United Kingdom Elgar, Bruch, Rachmaninov: Tasmin Little (violin), BBC National Orchestra of Wales, David Atherton (conductor). Hoddinott Hall, Cardiff. 12.11.2012 (PCG)
Elgar: Cockaigne Overture, Op.40
Bruch: Violin Concerto No 1 in G minor, Op.26
Rachmaninov: Symphonic Dances, Op.29
When BBC Wales opened their new concert hall in the Millennium Centre they named it after the Welsh composer Alun Hoddinott, who had recently died. To some extent this made recompense for the shabby way Hoddinott himself was treated at the gala opening concert of the Millennium Centre, when Pendyrus Male Choir (who had commissioned several works from the composer, including Voyagers, his Four Welsh Folksongs, and the Hymnus ante somnum, first performed at the Aldeburgh Festival) ‘honoured’ his presence by singing instead Joseph Parry’s saccharine Victorian partsong, Myfanwy, perhaps at the request of the BBC who were broadcasting the concert and didn’t want anything too modern in the programme. Hoddinott has nowadays been somewhat eclipsed by his contemporary William Mathias, whose generally more approachable music has found more of a public following; and it became apparent during this performance that the hall named after him also has its share of problems. Previously I have enjoyed concerts at this hall, which has a lively acoustic and shows off the BBC National Orchestra of Wales to good advantage, but the heavy romantic works on offer here showed up certain very real difficulties.
These became immediately apparent during the opening Elgar Cockaigne Overture. This was given a performance with a full measure of Elgarian vulgarity (better that than one without guts), but the placing of the heavy brass on a high-ish platform meant that the sound produced was almost painfully noisy in the relatively small hall. The trombone pedals and their ‘glissando fantastico’ came across loud and clear, and there was plenty of string body; but it sounded to me as though Elgar’s optional organ part was added in the closing passages (using an electronic organ, I think, since the Hoddinott Hall does not possess an organ) the saturated textures were altogether too much of a good thing.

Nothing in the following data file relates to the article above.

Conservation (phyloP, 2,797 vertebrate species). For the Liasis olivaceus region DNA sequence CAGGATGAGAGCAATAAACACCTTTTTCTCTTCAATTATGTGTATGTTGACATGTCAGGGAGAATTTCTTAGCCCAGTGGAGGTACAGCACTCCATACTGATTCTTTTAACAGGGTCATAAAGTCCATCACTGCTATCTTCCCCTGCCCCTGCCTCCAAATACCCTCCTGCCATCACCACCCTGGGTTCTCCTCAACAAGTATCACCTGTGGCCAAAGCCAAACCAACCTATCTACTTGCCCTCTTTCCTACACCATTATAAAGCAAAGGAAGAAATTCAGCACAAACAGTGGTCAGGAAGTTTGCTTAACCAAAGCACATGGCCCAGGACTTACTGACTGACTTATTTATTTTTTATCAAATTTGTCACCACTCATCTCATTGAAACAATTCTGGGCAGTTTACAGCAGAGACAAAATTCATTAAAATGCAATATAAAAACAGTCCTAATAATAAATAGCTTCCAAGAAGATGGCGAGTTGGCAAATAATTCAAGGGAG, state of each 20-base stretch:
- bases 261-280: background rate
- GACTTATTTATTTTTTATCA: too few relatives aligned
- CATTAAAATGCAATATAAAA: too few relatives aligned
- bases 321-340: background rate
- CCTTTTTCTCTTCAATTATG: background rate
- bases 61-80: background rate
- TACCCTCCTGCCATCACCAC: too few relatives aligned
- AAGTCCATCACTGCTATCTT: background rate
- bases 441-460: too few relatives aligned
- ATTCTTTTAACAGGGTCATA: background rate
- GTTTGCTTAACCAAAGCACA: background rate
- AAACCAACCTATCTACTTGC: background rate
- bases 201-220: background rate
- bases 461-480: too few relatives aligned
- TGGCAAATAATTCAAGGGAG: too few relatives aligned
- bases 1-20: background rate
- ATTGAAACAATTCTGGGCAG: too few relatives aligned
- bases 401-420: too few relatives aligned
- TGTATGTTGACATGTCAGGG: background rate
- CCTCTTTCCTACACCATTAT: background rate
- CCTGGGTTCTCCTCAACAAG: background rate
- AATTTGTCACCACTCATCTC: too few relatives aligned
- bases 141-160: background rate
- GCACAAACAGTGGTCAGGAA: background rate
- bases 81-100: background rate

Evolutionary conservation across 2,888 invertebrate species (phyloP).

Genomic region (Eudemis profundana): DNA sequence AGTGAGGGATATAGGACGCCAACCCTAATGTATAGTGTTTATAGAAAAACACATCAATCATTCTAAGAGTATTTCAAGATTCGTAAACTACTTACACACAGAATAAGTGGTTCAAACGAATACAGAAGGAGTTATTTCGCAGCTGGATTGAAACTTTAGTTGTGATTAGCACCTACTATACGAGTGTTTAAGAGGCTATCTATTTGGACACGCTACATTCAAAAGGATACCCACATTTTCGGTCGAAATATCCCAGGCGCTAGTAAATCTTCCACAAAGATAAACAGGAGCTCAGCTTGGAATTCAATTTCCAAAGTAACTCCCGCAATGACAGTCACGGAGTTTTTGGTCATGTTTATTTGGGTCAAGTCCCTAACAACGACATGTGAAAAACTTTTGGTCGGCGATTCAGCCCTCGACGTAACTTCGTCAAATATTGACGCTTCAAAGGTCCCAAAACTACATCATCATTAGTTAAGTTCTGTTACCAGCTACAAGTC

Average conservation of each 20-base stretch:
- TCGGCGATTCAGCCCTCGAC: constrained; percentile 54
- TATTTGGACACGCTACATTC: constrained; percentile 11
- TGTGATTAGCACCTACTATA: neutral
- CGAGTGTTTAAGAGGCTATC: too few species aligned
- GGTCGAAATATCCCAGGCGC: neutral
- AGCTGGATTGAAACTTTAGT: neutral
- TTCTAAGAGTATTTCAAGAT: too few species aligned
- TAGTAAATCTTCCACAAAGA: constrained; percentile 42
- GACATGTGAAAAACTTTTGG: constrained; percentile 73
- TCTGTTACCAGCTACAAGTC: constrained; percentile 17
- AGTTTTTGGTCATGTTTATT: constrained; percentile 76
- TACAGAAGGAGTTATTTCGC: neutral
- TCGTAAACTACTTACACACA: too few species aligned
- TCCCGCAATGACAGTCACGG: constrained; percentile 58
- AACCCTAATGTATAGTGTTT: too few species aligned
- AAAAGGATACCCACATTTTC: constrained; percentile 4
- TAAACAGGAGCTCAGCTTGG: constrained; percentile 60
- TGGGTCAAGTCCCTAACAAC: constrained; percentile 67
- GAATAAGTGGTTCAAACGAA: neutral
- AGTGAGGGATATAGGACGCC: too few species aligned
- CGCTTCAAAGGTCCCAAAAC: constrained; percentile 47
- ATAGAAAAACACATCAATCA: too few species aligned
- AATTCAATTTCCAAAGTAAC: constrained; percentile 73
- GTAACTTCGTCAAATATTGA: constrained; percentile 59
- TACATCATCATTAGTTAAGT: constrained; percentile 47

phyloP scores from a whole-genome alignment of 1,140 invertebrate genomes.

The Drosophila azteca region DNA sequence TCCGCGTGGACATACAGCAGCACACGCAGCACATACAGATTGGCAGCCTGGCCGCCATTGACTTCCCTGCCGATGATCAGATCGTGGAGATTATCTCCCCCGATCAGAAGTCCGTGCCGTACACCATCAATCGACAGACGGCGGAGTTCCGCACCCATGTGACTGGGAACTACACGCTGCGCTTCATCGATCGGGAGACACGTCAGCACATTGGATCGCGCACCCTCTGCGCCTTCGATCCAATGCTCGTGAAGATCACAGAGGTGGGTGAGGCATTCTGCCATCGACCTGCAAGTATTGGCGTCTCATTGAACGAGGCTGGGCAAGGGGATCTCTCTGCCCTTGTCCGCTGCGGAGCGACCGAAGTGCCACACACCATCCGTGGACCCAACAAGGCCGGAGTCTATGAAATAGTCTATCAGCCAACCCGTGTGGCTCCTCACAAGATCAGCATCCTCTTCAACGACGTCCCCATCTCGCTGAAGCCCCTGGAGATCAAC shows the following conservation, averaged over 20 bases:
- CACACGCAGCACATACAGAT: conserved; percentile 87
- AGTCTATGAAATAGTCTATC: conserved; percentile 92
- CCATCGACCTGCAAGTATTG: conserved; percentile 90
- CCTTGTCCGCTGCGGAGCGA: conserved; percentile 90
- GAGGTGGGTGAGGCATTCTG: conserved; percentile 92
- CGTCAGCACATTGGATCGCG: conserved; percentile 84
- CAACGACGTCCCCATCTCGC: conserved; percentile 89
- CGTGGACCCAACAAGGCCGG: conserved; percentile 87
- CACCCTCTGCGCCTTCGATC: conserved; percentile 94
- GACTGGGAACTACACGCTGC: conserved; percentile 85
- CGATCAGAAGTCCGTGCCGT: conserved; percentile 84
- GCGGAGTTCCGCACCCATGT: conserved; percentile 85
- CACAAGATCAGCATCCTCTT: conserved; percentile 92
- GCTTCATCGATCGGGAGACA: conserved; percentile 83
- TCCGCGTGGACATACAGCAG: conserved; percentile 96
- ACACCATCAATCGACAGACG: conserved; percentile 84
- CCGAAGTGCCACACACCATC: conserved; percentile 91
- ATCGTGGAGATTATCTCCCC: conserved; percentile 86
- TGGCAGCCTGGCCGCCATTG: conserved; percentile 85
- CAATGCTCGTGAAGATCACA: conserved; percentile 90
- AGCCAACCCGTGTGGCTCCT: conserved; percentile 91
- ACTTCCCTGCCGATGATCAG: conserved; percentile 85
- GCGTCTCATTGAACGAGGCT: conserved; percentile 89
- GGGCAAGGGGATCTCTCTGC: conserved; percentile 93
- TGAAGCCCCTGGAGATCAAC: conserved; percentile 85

Tasmin Little chose to play the Bruch concerto using a less powerful violin than her usual Stradivarius – in an introduction she said that she though this suited the ‘small hall’ better – but in places she came close to being overwhelmed by the rich sounds produced by the orchestra. There were some superb moments, notably the hushed textures as the first movement gave way to the second; but the hall – which was packed to overflowing – became increasingly hot as the performance progressed (was the air conditioning unable to cope?) and the tension tended to sag towards the end of the slow movement. An early critic of Strauss’s Alpine Symphony once complained that after all the struggles to reach the summit all Strauss could present as a theme was the motif from the slow movement of Bruch’s Violin Concerto. Nowadays, with the Alpine Symphony established as a repertory work, the boot is rather on the other foot, and the listener can be tempted to reflect that Bruch’s use of the theme is much less impressive than Strauss’s. Indeed one became uncomfortably aware of a gnawing sense that Bruch was over-extending his material. As an encore Tasmin Little gave us what we were told was her first performance of Tchaikovsky’s Legend (not the choral piece, but one for violin and piano) in an orchestration by Glazunov, but by this stage the heat in the hall was playing havoc with the woodwind, who sounded over-emphatic in their endeavours to maintain pitch (which they managed to do). After the interval quite a few of the audience left – possibly the Tasmin Little fan club? – and the hall temperature moderated somewhat.